The man who ripped off a Muslim woman’s hijab on a Southwest Airlines flight in December 2015 will soon be sentenced.

Gill Parker Payne, a 37-year old North Carolina man, is awaiting sentencing for a hate crime that he committed last December. En-route to Albuquerque from Chicago on a Southwest Airlines flight, Payne noticed a woman wearing a hijab sitting a couple of rows in front of him. Either emboldened by the San Bernardino shootings, the Donald Trump effect, or just general Islamophobia, Payne walked up to the Muslim woman just as the plane was about to land, and ordered her to take her hijab off.

According to the Washington Post, Payne shouted at the woman, 'This is America.' The woman refused to take her hijab off. Payne, then in an outrageous display of arrogance and attitude, pulled the hijab off the woman's head. The Muslim woman, who is only identified as K.A. by the Justice Department, felt violated, and quickly pulled the hijab back over her head.

Southwest Airlines reported the incident to the concerned authorities. A case was filed against Payne, charging him with using force to obstruct the Muslim woman's free exercise of her religious beliefs, intentionally. Payne pleaded guilty in a New Mexico Federal Court. In the plea agreement, Payne admits that he knew the religious significance of the hijab to Muslims at the time he pulled it off the woman's head.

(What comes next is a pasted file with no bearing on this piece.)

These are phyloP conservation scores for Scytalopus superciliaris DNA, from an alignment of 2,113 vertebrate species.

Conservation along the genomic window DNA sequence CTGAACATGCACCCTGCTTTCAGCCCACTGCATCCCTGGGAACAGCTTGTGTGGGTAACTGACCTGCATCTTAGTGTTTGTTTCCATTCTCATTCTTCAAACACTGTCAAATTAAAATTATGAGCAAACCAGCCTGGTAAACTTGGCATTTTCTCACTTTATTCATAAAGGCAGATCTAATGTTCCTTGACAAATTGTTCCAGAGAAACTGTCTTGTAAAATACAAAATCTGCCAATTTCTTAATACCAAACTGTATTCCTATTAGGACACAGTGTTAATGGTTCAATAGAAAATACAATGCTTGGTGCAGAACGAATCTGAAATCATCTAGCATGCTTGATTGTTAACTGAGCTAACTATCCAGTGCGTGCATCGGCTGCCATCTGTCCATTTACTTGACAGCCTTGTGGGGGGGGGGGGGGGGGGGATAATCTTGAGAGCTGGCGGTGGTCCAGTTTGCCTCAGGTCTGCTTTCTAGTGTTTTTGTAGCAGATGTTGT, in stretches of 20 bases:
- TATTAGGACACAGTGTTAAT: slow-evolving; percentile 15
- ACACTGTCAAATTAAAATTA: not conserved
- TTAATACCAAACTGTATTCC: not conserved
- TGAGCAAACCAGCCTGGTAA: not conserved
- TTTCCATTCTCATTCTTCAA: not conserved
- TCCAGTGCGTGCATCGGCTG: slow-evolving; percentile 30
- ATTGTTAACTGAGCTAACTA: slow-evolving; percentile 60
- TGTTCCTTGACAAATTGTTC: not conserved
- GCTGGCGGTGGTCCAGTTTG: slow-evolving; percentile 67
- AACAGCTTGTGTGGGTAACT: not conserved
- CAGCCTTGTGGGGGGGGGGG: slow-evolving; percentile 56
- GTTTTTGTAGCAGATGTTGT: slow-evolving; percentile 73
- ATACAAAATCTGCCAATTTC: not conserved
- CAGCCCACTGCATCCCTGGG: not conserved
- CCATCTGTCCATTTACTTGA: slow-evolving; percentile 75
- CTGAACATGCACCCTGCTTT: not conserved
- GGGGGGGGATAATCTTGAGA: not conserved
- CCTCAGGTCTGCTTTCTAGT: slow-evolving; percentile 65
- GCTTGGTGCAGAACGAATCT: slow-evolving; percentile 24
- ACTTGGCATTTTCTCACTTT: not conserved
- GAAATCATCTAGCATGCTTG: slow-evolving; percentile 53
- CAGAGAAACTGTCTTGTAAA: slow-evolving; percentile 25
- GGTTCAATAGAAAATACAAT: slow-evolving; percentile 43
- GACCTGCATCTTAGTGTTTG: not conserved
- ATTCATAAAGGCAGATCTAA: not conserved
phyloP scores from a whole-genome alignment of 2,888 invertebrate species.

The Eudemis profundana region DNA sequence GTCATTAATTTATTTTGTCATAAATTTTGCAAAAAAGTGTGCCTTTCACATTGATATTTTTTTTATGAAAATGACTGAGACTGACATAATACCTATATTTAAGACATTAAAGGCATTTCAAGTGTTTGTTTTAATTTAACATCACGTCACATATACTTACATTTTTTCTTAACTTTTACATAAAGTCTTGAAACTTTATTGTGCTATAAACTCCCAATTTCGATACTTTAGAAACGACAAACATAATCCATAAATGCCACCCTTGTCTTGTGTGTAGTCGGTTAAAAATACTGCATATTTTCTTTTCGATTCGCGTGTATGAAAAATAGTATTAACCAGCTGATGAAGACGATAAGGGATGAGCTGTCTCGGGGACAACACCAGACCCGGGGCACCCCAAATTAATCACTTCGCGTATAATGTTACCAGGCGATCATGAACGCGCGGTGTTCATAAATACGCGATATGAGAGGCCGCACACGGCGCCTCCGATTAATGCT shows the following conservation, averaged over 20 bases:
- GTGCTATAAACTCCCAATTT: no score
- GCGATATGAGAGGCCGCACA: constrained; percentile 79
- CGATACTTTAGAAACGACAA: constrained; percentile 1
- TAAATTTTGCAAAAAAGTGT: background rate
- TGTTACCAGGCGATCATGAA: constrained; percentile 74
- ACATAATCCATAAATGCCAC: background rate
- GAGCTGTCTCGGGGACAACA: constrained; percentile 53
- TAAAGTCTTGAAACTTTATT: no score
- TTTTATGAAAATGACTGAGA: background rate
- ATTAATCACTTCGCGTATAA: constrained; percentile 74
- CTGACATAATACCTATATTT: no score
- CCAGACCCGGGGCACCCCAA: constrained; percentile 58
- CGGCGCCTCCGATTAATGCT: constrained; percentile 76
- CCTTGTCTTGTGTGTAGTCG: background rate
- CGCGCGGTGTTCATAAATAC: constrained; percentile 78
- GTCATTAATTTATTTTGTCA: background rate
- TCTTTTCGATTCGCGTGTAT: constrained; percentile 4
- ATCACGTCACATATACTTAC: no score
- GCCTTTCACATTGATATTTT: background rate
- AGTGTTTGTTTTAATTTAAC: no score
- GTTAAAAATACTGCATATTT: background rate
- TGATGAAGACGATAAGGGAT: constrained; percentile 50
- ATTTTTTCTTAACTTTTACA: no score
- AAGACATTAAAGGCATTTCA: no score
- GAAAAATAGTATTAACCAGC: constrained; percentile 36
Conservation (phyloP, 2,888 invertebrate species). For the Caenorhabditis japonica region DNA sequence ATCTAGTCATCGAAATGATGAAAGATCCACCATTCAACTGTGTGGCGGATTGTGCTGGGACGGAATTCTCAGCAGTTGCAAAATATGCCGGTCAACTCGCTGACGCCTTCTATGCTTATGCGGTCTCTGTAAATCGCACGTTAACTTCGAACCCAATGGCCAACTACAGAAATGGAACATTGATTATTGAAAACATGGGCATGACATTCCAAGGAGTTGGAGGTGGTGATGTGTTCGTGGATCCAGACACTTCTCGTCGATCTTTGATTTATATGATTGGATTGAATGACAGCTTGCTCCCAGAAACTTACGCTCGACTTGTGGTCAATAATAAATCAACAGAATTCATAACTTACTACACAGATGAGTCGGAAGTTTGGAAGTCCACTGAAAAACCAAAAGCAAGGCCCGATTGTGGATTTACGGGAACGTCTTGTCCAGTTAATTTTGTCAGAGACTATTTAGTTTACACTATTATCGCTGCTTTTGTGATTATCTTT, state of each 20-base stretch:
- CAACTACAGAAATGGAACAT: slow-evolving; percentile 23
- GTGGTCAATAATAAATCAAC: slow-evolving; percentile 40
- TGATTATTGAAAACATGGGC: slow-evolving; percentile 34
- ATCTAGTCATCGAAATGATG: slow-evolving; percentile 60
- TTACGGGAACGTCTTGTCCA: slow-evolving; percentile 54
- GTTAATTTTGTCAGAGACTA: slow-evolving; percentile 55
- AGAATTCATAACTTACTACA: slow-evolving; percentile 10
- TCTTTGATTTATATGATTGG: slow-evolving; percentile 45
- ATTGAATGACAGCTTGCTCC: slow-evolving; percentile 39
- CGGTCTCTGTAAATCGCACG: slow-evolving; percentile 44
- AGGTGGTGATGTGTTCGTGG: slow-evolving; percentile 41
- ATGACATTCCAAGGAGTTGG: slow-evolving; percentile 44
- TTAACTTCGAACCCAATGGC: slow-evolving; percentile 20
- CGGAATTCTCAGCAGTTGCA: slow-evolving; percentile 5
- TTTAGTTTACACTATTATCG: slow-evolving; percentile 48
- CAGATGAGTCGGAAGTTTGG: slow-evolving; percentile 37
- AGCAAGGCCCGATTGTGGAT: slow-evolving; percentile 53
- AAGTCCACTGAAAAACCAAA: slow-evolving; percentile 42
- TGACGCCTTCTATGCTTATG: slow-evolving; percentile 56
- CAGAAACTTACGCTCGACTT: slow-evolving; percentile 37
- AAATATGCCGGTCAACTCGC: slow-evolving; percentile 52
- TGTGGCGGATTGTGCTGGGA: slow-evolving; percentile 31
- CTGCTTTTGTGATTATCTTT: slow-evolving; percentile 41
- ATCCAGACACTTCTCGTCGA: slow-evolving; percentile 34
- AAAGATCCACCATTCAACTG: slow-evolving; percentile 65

The plea agreement of Payne calls for two months of home detention. Last Friday, the Court approved Payne's plea agreement, according to his attorney, Amber Fayerberg. The sentencing hearing, that is yet to be scheduled, would determine the period and probation conditions. Fayerberg, speaking to The Huffington Post, said that her client has taken responsibility for his actions, and has already begun the healing process to move forward with his life.

The maximum sentence for the hate crime that Payne committed is one year imprisonment and a fine of about $100,000. In a statement, Vanita Gupta, head of the Civil Rights Division at the United States Department of Justice, said that all the Americans, irrespective of their faith, has a right to exercise their religious beliefs peacefully, free from violence and discrimination.

Threatening or using force against an American individual because of his/her faith is an attack on the fundamental values of the nation. The Civil Rights Division would continue to be vigilant in protecting each and every American citizen's guaranteed religious liberties.

The incident happened just a few days after Donald Trump's infamous proposal for a blanket ban on Muslims entering the U.S., two weeks after the San Bernardino terrorist attack, and a month after the Paris terror attacks.

According to the Georgetown University's Bridge Initiative, a multi-year research project focused on Islamophobia, 2015 saw increased anti-Muslim violence and vandalism, including murders, physical assaults, shootings/bombings, and threats against institutions and people.

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